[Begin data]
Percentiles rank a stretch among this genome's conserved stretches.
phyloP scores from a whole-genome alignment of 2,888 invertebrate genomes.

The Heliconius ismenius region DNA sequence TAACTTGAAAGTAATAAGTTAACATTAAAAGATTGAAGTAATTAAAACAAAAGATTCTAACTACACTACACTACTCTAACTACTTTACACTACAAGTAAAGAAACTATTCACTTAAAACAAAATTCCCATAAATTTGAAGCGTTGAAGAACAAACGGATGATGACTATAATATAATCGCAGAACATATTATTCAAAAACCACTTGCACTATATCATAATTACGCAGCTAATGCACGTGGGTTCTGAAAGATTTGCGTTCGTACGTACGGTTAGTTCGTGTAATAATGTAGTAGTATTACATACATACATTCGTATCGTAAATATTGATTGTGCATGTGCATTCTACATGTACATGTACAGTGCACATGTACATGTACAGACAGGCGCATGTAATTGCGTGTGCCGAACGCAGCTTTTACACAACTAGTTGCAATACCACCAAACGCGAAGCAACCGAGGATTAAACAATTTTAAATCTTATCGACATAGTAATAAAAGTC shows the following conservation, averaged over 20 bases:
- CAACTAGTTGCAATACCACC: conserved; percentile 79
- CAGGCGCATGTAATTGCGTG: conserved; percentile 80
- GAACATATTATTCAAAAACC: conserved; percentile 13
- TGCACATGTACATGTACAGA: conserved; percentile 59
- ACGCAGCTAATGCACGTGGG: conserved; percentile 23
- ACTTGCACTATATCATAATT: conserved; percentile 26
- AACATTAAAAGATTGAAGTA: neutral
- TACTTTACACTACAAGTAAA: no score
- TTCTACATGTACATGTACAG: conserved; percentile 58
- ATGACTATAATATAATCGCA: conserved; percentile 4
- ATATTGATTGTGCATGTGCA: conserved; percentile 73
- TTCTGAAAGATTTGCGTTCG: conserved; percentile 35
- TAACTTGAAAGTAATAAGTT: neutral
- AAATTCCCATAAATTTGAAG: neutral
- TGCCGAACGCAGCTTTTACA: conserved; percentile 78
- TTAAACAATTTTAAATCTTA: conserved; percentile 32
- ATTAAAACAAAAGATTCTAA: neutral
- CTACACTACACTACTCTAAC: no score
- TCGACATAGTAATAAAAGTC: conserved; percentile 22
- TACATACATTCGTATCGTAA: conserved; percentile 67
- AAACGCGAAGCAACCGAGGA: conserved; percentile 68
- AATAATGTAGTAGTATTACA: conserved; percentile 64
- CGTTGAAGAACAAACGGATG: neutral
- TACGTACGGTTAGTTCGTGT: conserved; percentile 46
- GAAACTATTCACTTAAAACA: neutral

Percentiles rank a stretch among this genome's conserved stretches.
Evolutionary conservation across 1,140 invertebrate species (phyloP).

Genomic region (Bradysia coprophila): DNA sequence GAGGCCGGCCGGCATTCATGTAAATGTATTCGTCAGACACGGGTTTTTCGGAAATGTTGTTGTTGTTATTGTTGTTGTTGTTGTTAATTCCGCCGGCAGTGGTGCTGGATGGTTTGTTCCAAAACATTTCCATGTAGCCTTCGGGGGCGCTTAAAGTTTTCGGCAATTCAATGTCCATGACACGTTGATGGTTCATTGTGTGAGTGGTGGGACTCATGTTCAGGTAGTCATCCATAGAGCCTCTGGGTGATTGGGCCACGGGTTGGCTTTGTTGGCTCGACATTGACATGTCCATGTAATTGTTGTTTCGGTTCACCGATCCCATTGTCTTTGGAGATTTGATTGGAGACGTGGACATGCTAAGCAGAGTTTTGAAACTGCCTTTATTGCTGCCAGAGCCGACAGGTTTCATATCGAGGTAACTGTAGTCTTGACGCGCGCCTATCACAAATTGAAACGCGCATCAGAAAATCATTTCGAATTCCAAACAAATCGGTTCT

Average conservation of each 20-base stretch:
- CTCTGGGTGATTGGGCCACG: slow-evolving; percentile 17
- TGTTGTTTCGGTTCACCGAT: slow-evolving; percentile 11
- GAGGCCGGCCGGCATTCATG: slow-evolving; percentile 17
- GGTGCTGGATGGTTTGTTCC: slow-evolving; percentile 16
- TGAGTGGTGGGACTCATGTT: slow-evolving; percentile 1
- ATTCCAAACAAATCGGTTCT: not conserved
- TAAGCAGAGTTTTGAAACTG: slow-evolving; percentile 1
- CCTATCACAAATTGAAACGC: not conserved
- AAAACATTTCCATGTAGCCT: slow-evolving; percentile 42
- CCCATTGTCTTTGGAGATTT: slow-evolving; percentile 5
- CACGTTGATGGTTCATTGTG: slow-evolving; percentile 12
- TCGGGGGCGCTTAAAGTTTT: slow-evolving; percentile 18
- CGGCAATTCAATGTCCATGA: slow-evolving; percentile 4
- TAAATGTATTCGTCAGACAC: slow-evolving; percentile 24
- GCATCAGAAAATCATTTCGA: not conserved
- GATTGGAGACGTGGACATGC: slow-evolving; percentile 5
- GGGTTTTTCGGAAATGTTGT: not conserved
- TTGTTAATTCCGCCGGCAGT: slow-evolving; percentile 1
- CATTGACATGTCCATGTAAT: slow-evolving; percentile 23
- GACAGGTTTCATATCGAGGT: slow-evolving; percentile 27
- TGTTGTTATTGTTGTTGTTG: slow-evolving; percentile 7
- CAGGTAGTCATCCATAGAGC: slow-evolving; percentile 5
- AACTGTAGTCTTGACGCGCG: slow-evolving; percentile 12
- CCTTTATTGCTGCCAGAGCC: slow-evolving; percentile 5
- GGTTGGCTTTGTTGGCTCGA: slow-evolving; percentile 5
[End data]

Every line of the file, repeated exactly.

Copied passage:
Percentiles rank a stretch among this genome's conserved stretches.
phyloP scores from a whole-genome alignment of 2,888 invertebrate genomes.

The Heliconius ismenius region DNA sequence TAACTTGAAAGTAATAAGTTAACATTAAAAGATTGAAGTAATTAAAACAAAAGATTCTAACTACACTACACTACTCTAACTACTTTACACTACAAGTAAAGAAACTATTCACTTAAAACAAAATTCCCATAAATTTGAAGCGTTGAAGAACAAACGGATGATGACTATAATATAATCGCAGAACATATTATTCAAAAACCACTTGCACTATATCATAATTACGCAGCTAATGCACGTGGGTTCTGAAAGATTTGCGTTCGTACGTACGGTTAGTTCGTGTAATAATGTAGTAGTATTACATACATACATTCGTATCGTAAATATTGATTGTGCATGTGCATTCTACATGTACATGTACAGTGCACATGTACATGTACAGACAGGCGCATGTAATTGCGTGTGCCGAACGCAGCTTTTACACAACTAGTTGCAATACCACCAAACGCGAAGCAACCGAGGATTAAACAATTTTAAATCTTATCGACATAGTAATAAAAGTC shows the following conservation, averaged over 20 bases:
- CAACTAGTTGCAATACCACC: conserved; percentile 79
- CAGGCGCATGTAATTGCGTG: conserved; percentile 80
- GAACATATTATTCAAAAACC: conserved; percentile 13
- TGCACATGTACATGTACAGA: conserved; percentile 59
- ACGCAGCTAATGCACGTGGG: conserved; percentile 23
- ACTTGCACTATATCATAATT: conserved; percentile 26
- AACATTAAAAGATTGAAGTA: neutral
- TACTTTACACTACAAGTAAA: no score
- TTCTACATGTACATGTACAG: conserved; percentile 58
- ATGACTATAATATAATCGCA: conserved; percentile 4
- ATATTGATTGTGCATGTGCA: conserved; percentile 73
- TTCTGAAAGATTTGCGTTCG: conserved; percentile 35
- TAACTTGAAAGTAATAAGTT: neutral
- AAATTCCCATAAATTTGAAG: neutral
- TGCCGAACGCAGCTTTTACA: conserved; percentile 78
- TTAAACAATTTTAAATCTTA: conserved; percentile 32
- ATTAAAACAAAAGATTCTAA: neutral
- CTACACTACACTACTCTAAC: no score
- TCGACATAGTAATAAAAGTC: conserved; percentile 22
- TACATACATTCGTATCGTAA: conserved; percentile 67
- AAACGCGAAGCAACCGAGGA: conserved; percentile 68
- AATAATGTAGTAGTATTACA: conserved; percentile 64
- CGTTGAAGAACAAACGGATG: neutral
- TACGTACGGTTAGTTCGTGT: conserved; percentile 46
- GAAACTATTCACTTAAAACA: neutral

Percentiles rank a stretch among this genome's conserved stretches.
Evolutionary conservation across 1,140 invertebrate species (phyloP).

Genomic region (Bradysia coprophila): DNA sequence GAGGCCGGCCGGCATTCATGTAAATGTATTCGTCAGACACGGGTTTTTCGGAAATGTTGTTGTTGTTATTGTTGTTGTTGTTGTTAATTCCGCCGGCAGTGGTGCTGGATGGTTTGTTCCAAAACATTTCCATGTAGCCTTCGGGGGCGCTTAAAGTTTTCGGCAATTCAATGTCCATGACACGTTGATGGTTCATTGTGTGAGTGGTGGGACTCATGTTCAGGTAGTCATCCATAGAGCCTCTGGGTGATTGGGCCACGGGTTGGCTTTGTTGGCTCGACATTGACATGTCCATGTAATTGTTGTTTCGGTTCACCGATCCCATTGTCTTTGGAGATTTGATTGGAGACGTGGACATGCTAAGCAGAGTTTTGAAACTGCCTTTATTGCTGCCAGAGCCGACAGGTTTCATATCGAGGTAACTGTAGTCTTGACGCGCGCCTATCACAAATTGAAACGCGCATCAGAAAATCATTTCGAATTCCAAACAAATCGGTTCT

Average conservation of each 20-base stretch:
- CTCTGGGTGATTGGGCCACG: slow-evolving; percentile 17
- TGTTGTTTCGGTTCACCGAT: slow-evolving; percentile 11
- GAGGCCGGCCGGCATTCATG: slow-evolving; percentile 17
- GGTGCTGGATGGTTTGTTCC: slow-evolving; percentile 16
- TGAGTGGTGGGACTCATGTT: slow-evolving; percentile 1
- ATTCCAAACAAATCGGTTCT: not conserved
- TAAGCAGAGTTTTGAAACTG: slow-evolving; percentile 1
- CCTATCACAAATTGAAACGC: not conserved
- AAAACATTTCCATGTAGCCT: slow-evolving; percentile 42
- CCCATTGTCTTTGGAGATTT: slow-evolving; percentile 5
- CACGTTGATGGTTCATTGTG: slow-evolving; percentile 12
- TCGGGGGCGCTTAAAGTTTT: slow-evolving; percentile 18
- CGGCAATTCAATGTCCATGA: slow-evolving; percentile 4
- TAAATGTATTCGTCAGACAC: slow-evolving; percentile 24
- GCATCAGAAAATCATTTCGA: not conserved
- GATTGGAGACGTGGACATGC: slow-evolving; percentile 5
- GGGTTTTTCGGAAATGTTGT: not conserved
- TTGTTAATTCCGCCGGCAGT: slow-evolving; percentile 1
- CATTGACATGTCCATGTAAT: slow-evolving; percentile 23
- GACAGGTTTCATATCGAGGT: slow-evolving; percentile 27
- TGTTGTTATTGTTGTTGTTG: slow-evolving; percentile 7
- CAGGTAGTCATCCATAGAGC: slow-evolving; percentile 5
- AACTGTAGTCTTGACGCGCG: slow-evolving; percentile 12
- CCTTTATTGCTGCCAGAGCC: slow-evolving; percentile 5
- GGTTGGCTTTGTTGGCTCGA: slow-evolving; percentile 5